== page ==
Chicago Illustrated, September, 1866
ILLINOIS CENTRAL ROUNDHOUSE—This view is taken from a point south of the Round House and shops of the Illinois Central Railroad, looking north. The buildings are about a mile and a quarter from the great Central Depot, which has been described in a previous number. When erected, they were far beyond the inhabited part of the city, but are now three miles within its improved limits. The breakwater, so essential for the protection of the land and the railroad tracks, is extended continuously from the depot to this point, and for miles further south. Occasionally some person ventures upon the jewelry of passing along its surface from one end to the other, but the attempt is hardly ever repeated by the same person. In stormy weather it is impossible to stand the force of the water beating over this structure.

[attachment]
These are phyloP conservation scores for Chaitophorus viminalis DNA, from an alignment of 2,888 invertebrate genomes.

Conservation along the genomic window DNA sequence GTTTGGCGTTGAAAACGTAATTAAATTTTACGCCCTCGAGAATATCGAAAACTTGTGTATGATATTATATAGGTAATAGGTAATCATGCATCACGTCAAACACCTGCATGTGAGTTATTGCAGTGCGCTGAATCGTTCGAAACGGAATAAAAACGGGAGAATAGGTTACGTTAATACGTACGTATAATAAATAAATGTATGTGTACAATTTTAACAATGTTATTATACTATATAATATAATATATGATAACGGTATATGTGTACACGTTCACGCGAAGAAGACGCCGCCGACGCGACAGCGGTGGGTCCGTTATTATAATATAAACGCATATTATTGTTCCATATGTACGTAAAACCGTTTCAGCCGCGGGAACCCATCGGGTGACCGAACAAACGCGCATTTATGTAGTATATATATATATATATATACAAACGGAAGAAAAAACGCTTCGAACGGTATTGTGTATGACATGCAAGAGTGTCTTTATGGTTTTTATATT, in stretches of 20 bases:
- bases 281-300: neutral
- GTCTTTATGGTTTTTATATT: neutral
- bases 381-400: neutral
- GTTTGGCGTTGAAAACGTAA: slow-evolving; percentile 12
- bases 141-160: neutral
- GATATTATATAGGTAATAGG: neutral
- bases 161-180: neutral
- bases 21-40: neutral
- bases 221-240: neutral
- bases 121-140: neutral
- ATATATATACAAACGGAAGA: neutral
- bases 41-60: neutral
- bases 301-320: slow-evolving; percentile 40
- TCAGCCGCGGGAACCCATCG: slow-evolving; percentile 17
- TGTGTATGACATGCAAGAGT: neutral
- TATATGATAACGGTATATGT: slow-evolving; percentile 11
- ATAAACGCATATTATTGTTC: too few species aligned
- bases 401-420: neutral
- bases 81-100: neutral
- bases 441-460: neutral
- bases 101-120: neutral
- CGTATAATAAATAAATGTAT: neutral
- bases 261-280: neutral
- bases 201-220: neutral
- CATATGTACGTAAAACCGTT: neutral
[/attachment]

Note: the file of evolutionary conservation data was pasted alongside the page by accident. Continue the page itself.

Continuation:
In the general sketch of the history of Chicago, which will close this work, the Illinois Central Railroad will necessarily here occupy a considerable space. Till then, any description of any particular portion of its buildings will be deferred.
James W. Sheahan, Esq.,